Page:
by Joyce Deaton In the eastern third of North Carolina, in those wide, flat, often blackwater rivers, and in those bowl-shaped natural lakes, the white perch is king.
In Piedmont reservoirs, there’s ongoing discussion about whether the white perch needs a jeweled crown or prison garb – there’s no in-between.
Since they appeared in Piedmont reservoirs in the mid-1990s, the feisty, tasty little member of the true “bass” or “morone” family has carved out a pretty big niche. On the one hand, the white perch seems always to be hungry and always willing to save what would otherwise be a lost fishing trip. In addition, they make a pretty good leap from livewell to cooler to frying pan. And the fishermen who target trophy blue catfish seem to believe that cut white perch or white perch filets are among the best baits around.
On the other hand, however, are fishermen who have seen some of their favorite gamefish – white bass and crappie – on a swift, downward decline, point to the little immigrant from the east as the sum of all fears.
“What really worries me is that High Rock is starting to get a lot of them,” said Jerry Neeley of Bessemer City, who operates Capt. Jerry’s Guide Service.
Neeley guides for bass on Lake Wylie and Lake Norman, and he guides for catfish on Lake Norman. He used to guide for crappie on Wylie, but then the fishery went from dynamite to distraught in the period of a half-dozen years. He responded by turning his crappie-fishing attention to High Rock, where his parties have had countless 100-fish days.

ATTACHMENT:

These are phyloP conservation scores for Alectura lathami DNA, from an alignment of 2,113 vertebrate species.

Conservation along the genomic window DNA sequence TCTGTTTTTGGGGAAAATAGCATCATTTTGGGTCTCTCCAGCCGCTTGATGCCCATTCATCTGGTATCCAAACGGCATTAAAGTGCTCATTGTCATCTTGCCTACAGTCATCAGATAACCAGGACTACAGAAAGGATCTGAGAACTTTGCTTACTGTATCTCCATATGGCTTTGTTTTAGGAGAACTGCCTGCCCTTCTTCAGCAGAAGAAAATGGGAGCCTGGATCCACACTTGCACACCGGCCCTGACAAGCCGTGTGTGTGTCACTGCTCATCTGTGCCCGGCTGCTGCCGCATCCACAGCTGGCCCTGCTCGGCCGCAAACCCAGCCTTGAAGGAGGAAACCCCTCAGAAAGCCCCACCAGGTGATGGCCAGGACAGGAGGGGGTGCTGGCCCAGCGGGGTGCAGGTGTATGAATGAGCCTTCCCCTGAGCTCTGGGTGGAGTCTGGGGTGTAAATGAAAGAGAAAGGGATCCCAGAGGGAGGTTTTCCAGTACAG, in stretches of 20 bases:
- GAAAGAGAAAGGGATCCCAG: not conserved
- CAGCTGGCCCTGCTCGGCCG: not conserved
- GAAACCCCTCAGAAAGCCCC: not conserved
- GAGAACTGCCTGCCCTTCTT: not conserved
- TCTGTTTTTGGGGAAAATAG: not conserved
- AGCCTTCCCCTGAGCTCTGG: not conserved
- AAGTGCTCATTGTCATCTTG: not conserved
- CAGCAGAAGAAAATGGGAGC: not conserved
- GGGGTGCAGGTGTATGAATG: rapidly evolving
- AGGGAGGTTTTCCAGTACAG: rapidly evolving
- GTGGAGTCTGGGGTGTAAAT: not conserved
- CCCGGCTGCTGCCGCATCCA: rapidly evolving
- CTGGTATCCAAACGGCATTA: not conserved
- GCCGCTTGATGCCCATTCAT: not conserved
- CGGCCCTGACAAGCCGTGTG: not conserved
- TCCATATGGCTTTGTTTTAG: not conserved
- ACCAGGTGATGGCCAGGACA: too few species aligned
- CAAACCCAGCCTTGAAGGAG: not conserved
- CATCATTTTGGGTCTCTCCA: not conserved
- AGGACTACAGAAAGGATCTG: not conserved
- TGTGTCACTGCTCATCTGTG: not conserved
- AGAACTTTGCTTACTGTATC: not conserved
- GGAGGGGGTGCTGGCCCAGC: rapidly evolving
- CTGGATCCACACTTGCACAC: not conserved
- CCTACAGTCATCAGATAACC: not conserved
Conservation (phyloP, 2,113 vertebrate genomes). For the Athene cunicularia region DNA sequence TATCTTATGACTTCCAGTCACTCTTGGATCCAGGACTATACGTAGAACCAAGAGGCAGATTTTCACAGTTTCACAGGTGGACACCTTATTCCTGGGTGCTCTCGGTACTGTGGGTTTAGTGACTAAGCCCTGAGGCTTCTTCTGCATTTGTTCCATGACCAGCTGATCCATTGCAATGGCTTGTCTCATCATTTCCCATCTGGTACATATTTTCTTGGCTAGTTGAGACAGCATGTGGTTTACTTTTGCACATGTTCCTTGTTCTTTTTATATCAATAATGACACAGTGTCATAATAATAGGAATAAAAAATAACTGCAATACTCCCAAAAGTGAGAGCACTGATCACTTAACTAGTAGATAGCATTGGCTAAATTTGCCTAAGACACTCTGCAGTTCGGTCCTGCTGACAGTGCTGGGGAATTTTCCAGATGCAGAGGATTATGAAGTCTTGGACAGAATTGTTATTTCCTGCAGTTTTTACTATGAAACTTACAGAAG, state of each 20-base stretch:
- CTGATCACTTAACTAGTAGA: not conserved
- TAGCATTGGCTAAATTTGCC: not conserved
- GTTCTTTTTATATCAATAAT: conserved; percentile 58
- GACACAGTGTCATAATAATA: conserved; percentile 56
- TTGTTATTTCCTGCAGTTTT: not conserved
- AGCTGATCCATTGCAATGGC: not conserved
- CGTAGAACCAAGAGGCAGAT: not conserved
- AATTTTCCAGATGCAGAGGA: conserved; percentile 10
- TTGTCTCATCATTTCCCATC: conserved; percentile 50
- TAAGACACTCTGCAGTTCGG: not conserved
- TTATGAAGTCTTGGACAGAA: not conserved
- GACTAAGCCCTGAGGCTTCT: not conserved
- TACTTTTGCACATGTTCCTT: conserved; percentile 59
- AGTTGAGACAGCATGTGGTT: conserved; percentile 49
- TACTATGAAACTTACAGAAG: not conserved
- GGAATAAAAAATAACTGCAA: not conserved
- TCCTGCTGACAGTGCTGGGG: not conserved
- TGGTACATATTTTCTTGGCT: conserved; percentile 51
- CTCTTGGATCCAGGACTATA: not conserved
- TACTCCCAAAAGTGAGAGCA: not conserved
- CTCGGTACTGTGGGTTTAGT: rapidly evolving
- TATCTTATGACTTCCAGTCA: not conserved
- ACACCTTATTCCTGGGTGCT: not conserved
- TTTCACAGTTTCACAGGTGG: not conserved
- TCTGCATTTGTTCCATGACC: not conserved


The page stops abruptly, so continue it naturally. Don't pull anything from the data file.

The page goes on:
“Wylie used to be like High Rock is now, eight or nine years ago,” he said. “I’m afraid we’ll see High Rock become like Wylie is now in two or three years, when the white perch really take over.”
Neeley admits that white perch are fun to catch, especially for kids who aren’t particular, as long as something’s biting. And he understands they’re pretty good table fare, but he’s worried that they out-compete fish that are native to the area, wiping them out.
Biologists from the S.C. Department of Natural Resources point to white perch as being most responsible from the disappearance of reservoir white bass. They eat fish eggs of all kinds, and they’re usually coming off their spawning run, feeding back up, when white bass and stripers appear in the tailrace below hydroelectric dams, ready to flood the water with their eggs.
While many fishermen echo Neeley’s concerns, there is a big chunk of fishermen who are happy to have another species to target, even if it’s one that rarely weighs more than a pound.
Maynard Edwards, who runs Yadkin Lakes Guide Service out of his home in Lexington, guides for just about everything that swims on High Rock, Tuckertown and Badin lakes. He sees them as a positive, at least right now.
“There’s getting to be quite a few of them at High Rock – they’re reproducing real well – and we’re starting to see some bigger ones,” Edwards said. “You can really have a lot of fun catching them, and I hear they’re pretty good to eat.”
On Lake Tillery, they’re one of the favorite summertime species, because when stripers, bass and crappie shut down, they’re still hungry.
Fishermen find them either busting the service, chasing small baitfish, or in deeper water, in tightly-packed schools, harassing schools of threadfin shad. On the surface, they can be caught with small in-line spinners, small topwater baits and tiny jigs. In deep water, fishermen jig for them vertically with tiny spoons, tempt them with live worms or minnows, or catch them three or four at a time on multi-hook contraptions like the Sabiki rig.
It features a sinker tied to the end of the monofilament and a series of tiny jigs or ice flies spaced out on dropper loops. Tipping the little jigs with a tiny piece of meat – shad, shrimp or worm are commonly used – is a deadly way to catch a bucketful in one stop.